Culinary Travel to Peru (Pre-Pandemic)
In recent decades culinary travel has been one of the most popular reasons among international travelers to visit Peru. “The evolution of Cocina Novoandina created new opportunities for Peruvians“, says Penélope, whose food tours and Peruvian cooking demonstrations exist as testament. Before the pandemic, there were plenty of international travelers to guide around Lima’s top foodie destinations. Previously, many Aracari travelers have benefited from Penélope’s insider knowledge of the best food markets in Lima, there are otherwise hundreds to choose from. Alongside locals, travelers would shop for Peruvian ingredients like the aji amarillo (a spicy variety of yellow chili) and the Yukon gold potato, before heading back to Penélope’s apartment for an authentic Peruvian cooking lesson, over a Pisco Sour.
The Effect of the Pandemic on Peru’s Food Markets
The pandemic has changed everything. Chef Penélope can no longer host cooking lessons in her apartment. Lima’s markets have been forced to close because it is estimated that over half of the city’s market traders have the COVID19 virus, a figure that many dispute.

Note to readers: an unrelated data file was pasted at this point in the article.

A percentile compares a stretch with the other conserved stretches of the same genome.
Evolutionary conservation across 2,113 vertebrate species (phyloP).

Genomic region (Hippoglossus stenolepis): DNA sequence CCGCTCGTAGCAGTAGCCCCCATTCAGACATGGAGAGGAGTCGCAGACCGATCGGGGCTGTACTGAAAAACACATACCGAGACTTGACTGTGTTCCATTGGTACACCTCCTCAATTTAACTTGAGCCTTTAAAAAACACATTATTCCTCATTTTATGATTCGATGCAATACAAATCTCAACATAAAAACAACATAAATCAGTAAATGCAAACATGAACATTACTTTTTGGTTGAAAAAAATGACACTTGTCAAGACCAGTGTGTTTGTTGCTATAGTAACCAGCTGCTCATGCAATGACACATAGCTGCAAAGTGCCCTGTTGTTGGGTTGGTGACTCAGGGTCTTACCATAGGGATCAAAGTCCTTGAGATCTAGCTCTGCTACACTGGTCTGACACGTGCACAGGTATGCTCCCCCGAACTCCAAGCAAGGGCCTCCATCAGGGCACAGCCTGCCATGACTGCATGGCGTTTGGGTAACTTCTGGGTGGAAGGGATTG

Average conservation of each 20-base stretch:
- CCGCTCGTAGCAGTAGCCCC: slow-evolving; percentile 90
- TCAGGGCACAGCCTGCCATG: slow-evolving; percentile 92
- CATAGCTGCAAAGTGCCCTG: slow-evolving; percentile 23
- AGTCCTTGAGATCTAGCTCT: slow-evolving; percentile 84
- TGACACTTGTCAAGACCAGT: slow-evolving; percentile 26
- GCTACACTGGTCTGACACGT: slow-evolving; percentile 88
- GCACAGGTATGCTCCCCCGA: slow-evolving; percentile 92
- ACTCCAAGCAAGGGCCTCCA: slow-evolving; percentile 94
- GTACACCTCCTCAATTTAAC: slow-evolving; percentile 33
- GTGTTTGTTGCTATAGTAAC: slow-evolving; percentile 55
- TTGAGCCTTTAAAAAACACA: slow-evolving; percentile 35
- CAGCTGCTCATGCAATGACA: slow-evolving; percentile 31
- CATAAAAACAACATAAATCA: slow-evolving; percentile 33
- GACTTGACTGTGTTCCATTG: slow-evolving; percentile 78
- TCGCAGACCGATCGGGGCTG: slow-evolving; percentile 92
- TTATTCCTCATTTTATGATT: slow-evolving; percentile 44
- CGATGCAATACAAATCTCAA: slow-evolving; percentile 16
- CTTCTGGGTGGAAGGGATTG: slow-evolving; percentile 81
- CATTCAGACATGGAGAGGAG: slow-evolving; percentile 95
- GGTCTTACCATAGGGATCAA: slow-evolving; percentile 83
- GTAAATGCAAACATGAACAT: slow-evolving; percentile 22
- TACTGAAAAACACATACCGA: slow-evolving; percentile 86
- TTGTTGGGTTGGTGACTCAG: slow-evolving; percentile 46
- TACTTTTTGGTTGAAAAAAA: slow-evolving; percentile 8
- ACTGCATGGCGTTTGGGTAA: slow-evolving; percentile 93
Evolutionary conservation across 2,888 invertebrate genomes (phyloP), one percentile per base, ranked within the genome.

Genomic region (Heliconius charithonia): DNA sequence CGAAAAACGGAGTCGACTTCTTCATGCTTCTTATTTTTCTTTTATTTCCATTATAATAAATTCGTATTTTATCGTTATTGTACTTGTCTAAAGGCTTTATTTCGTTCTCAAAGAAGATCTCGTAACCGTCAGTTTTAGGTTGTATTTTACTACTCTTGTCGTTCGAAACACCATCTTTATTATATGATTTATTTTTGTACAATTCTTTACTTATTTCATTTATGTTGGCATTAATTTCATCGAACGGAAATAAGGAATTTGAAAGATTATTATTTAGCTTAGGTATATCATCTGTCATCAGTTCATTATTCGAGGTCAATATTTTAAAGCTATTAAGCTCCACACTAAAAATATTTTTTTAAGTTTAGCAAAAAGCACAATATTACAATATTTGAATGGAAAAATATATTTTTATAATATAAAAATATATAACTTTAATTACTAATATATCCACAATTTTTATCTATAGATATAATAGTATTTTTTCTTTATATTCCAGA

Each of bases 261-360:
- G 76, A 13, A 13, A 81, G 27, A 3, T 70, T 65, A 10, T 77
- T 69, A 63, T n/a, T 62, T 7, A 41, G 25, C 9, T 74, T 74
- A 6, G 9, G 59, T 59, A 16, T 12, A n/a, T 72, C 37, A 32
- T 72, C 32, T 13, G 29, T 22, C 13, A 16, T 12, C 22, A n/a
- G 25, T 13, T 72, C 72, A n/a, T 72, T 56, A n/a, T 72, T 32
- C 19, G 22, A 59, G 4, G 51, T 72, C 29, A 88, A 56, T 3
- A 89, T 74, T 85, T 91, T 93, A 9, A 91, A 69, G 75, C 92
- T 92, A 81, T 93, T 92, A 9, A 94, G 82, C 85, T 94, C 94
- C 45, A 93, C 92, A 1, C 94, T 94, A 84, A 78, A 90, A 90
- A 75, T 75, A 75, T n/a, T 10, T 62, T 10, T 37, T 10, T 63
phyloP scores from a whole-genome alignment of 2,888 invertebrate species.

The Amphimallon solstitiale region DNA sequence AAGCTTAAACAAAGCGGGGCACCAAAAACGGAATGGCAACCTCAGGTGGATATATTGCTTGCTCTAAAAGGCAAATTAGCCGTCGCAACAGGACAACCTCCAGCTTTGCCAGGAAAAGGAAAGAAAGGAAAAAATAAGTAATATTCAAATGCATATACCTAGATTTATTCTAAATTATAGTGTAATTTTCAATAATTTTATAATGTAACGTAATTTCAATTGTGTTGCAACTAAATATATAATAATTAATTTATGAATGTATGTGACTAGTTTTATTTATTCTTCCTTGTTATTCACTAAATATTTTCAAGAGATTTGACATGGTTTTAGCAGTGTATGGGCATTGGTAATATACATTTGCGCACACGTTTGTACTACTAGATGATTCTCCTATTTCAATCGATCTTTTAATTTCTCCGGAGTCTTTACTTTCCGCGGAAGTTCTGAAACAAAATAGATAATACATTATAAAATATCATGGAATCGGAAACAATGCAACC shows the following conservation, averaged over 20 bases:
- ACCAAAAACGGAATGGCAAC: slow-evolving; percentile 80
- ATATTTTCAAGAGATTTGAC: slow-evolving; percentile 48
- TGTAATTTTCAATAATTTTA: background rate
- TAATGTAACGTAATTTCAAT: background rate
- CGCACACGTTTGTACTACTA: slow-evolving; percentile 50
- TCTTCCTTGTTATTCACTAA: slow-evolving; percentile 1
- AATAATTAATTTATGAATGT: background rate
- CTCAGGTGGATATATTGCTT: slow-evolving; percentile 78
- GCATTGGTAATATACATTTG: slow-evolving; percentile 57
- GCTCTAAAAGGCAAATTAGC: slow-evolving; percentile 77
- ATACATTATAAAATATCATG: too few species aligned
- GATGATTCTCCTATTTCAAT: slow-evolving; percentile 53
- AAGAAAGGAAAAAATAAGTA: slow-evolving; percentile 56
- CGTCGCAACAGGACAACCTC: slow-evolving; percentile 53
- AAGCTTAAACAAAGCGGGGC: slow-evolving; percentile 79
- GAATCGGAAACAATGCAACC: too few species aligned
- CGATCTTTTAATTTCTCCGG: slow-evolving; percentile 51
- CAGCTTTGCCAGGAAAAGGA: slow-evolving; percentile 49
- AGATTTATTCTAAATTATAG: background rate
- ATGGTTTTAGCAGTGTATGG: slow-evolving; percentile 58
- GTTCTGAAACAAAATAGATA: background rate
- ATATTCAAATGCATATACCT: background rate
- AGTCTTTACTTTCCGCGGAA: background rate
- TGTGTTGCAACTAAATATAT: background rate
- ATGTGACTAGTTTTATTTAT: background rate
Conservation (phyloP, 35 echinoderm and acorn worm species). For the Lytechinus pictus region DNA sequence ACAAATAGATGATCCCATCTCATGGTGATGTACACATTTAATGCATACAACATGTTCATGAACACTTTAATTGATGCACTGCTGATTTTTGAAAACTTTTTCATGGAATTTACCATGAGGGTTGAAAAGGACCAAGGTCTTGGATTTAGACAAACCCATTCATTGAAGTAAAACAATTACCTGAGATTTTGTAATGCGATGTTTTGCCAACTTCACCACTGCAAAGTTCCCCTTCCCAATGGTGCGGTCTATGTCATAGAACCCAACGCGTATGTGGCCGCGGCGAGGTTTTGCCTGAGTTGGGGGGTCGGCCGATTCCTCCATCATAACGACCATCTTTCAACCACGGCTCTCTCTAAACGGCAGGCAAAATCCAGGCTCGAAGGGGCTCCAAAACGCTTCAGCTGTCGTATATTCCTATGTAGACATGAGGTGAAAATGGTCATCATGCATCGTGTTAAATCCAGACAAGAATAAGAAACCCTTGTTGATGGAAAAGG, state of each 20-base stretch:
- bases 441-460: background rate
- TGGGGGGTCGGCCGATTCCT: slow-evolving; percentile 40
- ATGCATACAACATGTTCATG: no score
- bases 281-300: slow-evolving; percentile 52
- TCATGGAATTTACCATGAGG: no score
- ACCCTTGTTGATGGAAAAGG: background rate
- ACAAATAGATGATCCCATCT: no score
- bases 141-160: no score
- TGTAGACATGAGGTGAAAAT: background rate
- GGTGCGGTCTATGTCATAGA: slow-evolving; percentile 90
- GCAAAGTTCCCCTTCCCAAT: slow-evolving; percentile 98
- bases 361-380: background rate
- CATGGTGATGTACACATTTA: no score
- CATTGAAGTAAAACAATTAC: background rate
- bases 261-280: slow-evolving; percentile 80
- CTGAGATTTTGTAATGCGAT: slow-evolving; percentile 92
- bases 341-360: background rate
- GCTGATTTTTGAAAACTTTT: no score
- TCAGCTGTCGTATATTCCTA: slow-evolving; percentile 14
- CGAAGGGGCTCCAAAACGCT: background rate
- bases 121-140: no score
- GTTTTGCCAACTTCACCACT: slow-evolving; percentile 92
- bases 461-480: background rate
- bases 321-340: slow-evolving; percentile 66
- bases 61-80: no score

“For me, not only as a chef but as someone who lives in the city, the markets are the heart of life in Lima. When I plan to cook, I go to the market, it’s where I see my friends“, says Penélope. The closure of Lima’s markets has had an even greater impact on those from poorer households. Shopping online is not an option if you do not have a computer at home. If your family doesn’t own a car then traveling outside Lima, to a food market that’s open can take several hours each way.
Market traders face similar challenges. With nowhere to sell their produce, making home deliveries only works, if you can afford a delivery vehicle. There is no doubt that beyond the health crisis, the economic and social impact associated with the closure of Lima’s food markets has been devastating.
Creating A New Food Culture